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It starts with considered design
Each Obus collection is designed in collaboration by our founder Kylie, designer Joni and general manager Natalie. At any one time the team could be working on three seasonal collections at once, each at different stages of production.
Kylie’s inimitable prints are always the core of each collection, bolstered by coordinates in unexpected colourways. Depending on the season, the team could be conjuring up styles and silhouettes in light breezy cottons or cosy knitwear.
Kylie, Joni and Nat are concerned not just with creating single-wear items – that concept is wholly against Obus’ philosophy. Instead, they are committed to building wardrobes of pieces that are at once on-trend and timeless in their design aesthetic.
Truthfully, there is a lot of talk about YOU in these meetings – how are you, our lovely customers, wearing our garments? Where are you wearing them, and why? How do we want you to feel when you put them on, and what features do you love that we can include in a new design? Surrounded by fabric swatches, yarn samples, and tons of colour inspiration, the pieces of each collection puzzle come together slowly but surely at these meetings, before being passed on to our production team and makers.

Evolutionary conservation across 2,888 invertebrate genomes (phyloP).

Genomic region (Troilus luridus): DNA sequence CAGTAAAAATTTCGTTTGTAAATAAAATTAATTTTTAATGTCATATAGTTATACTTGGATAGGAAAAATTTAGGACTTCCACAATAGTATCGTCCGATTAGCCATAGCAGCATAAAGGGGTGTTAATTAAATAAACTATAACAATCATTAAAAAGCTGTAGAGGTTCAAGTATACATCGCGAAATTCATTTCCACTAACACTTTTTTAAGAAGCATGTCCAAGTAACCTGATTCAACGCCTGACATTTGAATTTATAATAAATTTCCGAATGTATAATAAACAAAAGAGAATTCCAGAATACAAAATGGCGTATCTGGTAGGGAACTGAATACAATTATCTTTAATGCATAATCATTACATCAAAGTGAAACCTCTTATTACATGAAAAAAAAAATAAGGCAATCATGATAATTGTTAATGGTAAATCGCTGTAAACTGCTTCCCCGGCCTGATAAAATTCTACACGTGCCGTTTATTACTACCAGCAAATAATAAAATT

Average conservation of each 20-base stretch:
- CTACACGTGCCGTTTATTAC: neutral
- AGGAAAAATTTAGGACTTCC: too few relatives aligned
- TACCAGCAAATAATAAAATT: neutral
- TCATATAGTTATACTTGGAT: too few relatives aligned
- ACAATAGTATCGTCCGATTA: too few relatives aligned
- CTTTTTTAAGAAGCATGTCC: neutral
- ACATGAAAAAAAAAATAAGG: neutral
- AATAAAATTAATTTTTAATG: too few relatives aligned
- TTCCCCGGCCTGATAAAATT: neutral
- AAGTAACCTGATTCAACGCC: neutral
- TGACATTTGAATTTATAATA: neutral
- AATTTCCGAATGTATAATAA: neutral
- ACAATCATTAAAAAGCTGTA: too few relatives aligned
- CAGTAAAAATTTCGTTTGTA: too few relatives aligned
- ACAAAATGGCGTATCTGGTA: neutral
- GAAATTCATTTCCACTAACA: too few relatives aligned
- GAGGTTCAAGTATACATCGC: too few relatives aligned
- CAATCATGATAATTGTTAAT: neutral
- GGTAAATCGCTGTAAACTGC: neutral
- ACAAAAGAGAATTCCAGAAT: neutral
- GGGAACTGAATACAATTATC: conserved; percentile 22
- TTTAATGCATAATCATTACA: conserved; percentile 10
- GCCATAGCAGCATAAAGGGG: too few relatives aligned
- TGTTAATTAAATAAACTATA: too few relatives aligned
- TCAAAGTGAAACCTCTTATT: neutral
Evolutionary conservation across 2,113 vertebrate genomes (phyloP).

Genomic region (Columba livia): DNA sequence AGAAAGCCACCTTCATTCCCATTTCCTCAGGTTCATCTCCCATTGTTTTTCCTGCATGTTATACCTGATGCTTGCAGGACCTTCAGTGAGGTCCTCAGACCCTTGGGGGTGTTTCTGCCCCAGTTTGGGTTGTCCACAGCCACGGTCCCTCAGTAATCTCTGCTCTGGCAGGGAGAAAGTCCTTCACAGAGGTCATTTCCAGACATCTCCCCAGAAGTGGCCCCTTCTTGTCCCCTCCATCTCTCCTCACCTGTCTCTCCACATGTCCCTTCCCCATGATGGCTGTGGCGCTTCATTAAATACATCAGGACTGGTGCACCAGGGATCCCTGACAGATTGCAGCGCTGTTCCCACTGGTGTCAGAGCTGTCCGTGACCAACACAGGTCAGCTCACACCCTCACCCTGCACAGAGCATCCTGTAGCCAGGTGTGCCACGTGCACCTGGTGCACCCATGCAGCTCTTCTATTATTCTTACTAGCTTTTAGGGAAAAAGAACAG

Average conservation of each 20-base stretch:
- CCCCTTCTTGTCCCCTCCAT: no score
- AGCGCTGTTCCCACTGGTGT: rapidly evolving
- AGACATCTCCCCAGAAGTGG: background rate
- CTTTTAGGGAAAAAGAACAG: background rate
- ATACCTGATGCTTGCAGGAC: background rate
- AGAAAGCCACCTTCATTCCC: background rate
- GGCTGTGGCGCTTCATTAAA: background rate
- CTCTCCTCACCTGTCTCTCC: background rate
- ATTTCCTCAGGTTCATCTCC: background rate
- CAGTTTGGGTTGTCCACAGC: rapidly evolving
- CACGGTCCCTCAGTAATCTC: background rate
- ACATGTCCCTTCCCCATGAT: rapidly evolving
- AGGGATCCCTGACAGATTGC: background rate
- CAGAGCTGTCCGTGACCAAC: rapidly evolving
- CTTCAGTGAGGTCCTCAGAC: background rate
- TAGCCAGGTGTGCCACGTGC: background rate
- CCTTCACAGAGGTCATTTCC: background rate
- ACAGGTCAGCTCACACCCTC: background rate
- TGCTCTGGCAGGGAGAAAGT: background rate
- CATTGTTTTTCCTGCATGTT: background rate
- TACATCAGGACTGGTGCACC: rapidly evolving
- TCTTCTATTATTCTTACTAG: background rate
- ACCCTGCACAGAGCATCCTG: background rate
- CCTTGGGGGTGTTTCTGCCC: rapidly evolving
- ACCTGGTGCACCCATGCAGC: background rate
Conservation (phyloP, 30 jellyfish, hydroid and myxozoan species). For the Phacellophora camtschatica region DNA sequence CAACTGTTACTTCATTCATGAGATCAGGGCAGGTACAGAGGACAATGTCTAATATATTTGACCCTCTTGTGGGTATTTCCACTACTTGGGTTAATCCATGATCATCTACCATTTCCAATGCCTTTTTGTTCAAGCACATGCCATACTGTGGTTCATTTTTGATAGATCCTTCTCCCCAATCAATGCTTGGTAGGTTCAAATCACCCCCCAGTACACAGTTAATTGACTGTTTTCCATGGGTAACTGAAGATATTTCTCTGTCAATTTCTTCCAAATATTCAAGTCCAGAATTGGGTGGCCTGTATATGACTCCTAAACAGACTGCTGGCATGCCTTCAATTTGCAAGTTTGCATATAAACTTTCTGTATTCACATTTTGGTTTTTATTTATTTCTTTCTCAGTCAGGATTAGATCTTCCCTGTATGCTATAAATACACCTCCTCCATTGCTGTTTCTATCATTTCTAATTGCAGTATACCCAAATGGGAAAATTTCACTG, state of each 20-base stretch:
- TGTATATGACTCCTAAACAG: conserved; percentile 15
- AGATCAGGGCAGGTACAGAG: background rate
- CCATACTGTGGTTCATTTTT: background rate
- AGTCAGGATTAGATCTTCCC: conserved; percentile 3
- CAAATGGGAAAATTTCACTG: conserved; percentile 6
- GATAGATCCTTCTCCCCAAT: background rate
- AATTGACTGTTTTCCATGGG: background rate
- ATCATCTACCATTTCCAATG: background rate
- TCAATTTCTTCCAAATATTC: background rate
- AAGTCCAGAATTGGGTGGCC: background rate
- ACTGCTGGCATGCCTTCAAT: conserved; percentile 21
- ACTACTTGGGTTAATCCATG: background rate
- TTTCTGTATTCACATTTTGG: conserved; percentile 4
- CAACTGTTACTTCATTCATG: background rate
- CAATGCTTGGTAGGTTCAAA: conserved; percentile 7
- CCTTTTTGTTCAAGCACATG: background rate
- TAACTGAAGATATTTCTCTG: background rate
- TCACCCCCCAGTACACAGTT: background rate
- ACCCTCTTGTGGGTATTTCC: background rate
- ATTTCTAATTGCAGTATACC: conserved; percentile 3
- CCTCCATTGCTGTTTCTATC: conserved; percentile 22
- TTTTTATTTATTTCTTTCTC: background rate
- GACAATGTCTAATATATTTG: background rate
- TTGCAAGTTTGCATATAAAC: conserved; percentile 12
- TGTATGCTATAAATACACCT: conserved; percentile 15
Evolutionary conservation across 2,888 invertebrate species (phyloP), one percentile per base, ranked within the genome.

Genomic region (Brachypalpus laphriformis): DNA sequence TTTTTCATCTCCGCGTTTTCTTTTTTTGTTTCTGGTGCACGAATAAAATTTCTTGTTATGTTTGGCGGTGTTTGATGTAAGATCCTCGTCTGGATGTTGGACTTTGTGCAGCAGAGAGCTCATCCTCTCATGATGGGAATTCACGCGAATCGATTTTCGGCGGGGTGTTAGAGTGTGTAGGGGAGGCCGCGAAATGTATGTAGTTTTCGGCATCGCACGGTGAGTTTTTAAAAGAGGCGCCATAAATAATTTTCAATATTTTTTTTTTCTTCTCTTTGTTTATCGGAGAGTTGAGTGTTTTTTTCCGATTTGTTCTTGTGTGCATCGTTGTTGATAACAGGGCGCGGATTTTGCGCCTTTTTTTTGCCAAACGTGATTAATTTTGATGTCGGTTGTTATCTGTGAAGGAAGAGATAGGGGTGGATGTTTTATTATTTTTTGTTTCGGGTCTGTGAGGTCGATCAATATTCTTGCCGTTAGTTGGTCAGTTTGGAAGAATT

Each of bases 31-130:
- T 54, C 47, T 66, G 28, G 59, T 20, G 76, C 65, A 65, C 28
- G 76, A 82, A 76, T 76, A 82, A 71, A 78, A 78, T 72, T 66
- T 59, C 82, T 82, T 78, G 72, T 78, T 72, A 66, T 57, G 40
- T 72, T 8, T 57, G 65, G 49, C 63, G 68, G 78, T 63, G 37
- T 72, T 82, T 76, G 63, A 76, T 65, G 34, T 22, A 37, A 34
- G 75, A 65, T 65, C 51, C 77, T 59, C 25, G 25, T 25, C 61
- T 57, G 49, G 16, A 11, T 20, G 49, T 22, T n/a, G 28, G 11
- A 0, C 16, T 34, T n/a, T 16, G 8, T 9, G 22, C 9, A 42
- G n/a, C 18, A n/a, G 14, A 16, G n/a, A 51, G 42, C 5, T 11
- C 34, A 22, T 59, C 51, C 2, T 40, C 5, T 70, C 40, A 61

Remie, one of our pattern makers, Tamsin our sample machinist and Sam our production assistant take the design team’s ideas and get them closer to a final product design. When making samples, Tamsin records her time spent making a garment, and this helps to ensure bulk manufacturing is costed at a fair wage price.
From 2D sketch to 3D garment
Before we make dozens of an Obus garment, we must first make just one! Our pattern makers Ros and Remie, and sample machinist Tamsin, work in our Northcote studio taking the sketches from our design team and turning them into a three-dimensional garment. Through fittings and some informal ‘wear tests’ (meaning the Obus team wearing samples around the studio to see how they perform in real life!), the design team tweak each design until it feels just right.